I’ve been in the midst of moving for almost a year, yet am still not finished with that onerous task. My youngest son and family recently moved into the place I’ve called home since 1980. I bought a small house in the vicinity and have just settled in after spending four months painting, cleaning, and hauling box after box to my new dwelling. At the same time, I’ve been traveling back and forth to New Mexico busy with painting, cleaning, and remodeling my “retirement house.”
I’m tired. Am also experiencing emotions that I thought I was impervious to. I never perceived myself as somebody having an attachment to place, but a month or so before moving out of my old home, I began to feel nostalgic. There was so much I didn’t want to leave behind–the woods, birds nesting in bushes around the property as well as on top of the front porch light, the wildlife (deer, opossum, rabbits), and neighbors far enough away so I didn’t have to hang curtains at the windows.
Just days before the agreed-upon date to turn the old home over to my son and family, I became emotionally distraught. A friend suggested I read Oliver Sacks’ book, Gratitude. Oliver Sacks (1933-2015) was a British neurologist who spent his professional life in the United States caring for people with brain “disorders” such as aphasia, Tourette Syndrome, amnesia, autism, and a host of other neurological diagnoses.
Gratitude is a slim volume featuring four essays written during the last few months of Dr. Sacks’ life. In the second essay, “My Own Life,” he writes: “I cannot pretend I am without fear. But my predominant feeling is one of gratitude. I have loved and been loved; I have been given much and I have given something in return; I have read and traveled and thought and written. I have had an intercourse with the world, the special intercourse of writers and readers.”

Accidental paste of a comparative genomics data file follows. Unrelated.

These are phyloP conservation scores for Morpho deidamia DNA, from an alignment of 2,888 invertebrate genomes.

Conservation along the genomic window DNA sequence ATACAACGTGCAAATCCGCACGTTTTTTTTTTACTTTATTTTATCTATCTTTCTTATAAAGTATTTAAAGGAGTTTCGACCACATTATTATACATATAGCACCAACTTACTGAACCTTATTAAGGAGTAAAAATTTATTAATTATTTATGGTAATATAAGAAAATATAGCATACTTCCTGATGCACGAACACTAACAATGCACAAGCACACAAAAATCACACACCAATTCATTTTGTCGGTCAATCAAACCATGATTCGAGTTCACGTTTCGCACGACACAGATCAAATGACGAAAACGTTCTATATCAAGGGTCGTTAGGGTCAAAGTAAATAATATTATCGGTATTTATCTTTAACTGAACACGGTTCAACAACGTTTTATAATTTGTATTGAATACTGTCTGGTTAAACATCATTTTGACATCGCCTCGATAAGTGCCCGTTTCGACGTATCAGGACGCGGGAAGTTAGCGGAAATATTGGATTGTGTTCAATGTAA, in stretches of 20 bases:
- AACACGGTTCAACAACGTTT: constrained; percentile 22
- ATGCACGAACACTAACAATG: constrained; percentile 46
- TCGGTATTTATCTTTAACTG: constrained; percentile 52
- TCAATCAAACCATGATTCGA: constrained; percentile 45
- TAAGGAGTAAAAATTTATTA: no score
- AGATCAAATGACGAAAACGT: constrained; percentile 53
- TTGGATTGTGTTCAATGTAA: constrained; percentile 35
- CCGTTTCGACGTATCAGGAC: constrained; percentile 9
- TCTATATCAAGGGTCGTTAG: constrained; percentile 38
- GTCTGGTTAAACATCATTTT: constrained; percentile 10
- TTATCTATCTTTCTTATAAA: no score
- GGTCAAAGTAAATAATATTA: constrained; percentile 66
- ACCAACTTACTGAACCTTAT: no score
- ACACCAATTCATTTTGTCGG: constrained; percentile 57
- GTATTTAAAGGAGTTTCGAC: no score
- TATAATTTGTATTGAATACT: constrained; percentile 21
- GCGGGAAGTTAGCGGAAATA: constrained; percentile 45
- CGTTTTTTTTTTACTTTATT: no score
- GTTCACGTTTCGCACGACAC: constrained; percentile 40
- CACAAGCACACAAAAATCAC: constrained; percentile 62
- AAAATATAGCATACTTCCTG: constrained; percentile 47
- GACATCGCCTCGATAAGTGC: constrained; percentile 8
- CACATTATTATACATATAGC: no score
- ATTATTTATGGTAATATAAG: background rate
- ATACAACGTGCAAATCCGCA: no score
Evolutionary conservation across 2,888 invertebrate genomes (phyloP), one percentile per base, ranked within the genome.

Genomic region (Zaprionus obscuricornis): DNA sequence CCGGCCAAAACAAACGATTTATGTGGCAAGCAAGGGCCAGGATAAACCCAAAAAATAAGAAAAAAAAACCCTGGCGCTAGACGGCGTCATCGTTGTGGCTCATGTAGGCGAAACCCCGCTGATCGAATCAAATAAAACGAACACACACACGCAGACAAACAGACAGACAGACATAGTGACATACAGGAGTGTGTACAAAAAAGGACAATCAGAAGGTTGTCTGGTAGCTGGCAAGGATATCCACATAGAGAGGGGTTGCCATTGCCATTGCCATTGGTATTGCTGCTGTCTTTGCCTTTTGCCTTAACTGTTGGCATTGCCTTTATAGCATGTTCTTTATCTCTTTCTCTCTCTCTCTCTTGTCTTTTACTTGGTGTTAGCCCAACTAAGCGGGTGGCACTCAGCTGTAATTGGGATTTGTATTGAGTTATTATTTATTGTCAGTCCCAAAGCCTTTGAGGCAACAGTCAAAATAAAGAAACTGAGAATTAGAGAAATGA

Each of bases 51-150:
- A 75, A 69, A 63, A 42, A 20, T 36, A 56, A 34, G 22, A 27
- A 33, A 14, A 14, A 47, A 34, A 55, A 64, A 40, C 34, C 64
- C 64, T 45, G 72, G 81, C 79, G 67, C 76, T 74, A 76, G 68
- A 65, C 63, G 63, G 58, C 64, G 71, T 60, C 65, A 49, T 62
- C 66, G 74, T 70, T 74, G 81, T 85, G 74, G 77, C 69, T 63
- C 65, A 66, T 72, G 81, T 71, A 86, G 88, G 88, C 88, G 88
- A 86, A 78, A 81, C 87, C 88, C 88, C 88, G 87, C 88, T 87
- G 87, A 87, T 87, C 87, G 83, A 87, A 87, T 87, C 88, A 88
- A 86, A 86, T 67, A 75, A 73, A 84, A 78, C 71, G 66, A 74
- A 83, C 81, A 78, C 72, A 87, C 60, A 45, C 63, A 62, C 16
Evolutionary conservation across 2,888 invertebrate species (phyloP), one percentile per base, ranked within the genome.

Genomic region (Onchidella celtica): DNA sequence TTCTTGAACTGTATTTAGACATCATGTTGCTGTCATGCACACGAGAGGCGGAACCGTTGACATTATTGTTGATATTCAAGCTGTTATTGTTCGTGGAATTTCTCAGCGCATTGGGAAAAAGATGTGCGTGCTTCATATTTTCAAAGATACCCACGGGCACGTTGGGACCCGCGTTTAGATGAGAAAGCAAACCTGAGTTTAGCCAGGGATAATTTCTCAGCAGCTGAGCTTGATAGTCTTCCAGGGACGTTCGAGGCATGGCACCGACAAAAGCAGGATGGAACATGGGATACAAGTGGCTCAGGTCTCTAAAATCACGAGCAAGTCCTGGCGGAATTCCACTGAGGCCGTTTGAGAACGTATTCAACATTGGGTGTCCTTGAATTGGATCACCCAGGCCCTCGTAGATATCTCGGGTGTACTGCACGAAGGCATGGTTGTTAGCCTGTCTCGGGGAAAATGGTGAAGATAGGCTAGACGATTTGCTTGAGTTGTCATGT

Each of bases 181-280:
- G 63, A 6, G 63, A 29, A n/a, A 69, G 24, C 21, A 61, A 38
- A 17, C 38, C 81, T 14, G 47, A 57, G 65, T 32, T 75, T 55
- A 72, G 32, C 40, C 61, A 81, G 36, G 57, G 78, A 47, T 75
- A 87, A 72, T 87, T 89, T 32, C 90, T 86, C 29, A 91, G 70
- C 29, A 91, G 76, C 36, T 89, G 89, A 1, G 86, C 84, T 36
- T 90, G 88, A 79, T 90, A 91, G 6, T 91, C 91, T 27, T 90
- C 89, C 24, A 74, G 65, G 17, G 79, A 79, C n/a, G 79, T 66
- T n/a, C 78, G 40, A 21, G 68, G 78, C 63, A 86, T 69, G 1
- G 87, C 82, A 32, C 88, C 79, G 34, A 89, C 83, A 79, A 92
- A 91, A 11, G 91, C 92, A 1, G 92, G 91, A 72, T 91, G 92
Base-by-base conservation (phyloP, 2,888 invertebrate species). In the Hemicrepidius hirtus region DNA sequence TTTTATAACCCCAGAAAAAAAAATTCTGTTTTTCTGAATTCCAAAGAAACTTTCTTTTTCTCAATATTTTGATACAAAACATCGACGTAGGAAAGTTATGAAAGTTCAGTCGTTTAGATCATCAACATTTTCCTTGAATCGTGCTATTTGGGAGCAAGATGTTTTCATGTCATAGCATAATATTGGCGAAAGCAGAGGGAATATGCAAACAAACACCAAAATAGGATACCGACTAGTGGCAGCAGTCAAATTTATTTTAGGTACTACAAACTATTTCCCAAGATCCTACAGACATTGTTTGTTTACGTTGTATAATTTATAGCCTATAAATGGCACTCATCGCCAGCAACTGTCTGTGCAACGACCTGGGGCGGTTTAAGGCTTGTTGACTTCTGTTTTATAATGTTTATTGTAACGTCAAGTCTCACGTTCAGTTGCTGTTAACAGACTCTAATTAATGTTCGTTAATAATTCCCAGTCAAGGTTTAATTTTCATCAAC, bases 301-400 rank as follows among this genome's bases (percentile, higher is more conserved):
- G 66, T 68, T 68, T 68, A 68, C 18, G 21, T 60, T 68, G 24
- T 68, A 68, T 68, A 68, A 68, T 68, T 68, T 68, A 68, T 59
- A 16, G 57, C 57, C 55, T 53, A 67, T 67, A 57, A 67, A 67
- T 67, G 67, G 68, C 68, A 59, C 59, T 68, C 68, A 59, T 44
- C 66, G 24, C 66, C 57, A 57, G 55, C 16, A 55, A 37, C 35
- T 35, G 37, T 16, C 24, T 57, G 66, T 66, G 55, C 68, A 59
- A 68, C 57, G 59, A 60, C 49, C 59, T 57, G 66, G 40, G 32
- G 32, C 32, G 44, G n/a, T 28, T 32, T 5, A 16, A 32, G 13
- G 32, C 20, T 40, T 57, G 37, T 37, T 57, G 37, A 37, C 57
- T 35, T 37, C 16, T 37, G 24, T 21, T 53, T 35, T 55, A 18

I wanted to know more about Dr. Sacks’ life and promptly procured his memoir, On The Move A Life, published just before he died in 2015. I was struck by the apparent comfort he felt in his own skin as he went about living in the world. He came from a fairly Orthodox Jewish family and realized during his teen years that he was gay. When his mother discovered his homosexuality, she said, “You are an abomination. I wish you had never been born.” He writes that she undoubtedly was referring to a text in Leviticus (Hebrew Bible) and although she never mentioned the incident again,” …her harsh words made me hate religion’s capacity for bigotry and cruelty.”
His mother’s view regarding his homosexuality didn’t seem to affect Dr. Sacks’ ability to get on with his adventures living on, what he calls, “this beautiful planet.” He focused on his passions–medicine, literature, traveling, observing the natural world, swimming, lifting weights, and riding his motorcycle. Along the way he met a wide variety of people (patients, colleagues, authors, and characters in books). He squeezed gallons of nectar from those meaningful encounters. Yet, I think his mother’s disgust regarding his sexual orientation must have cut him to the quick. He included the incident in his last book, Gratitude.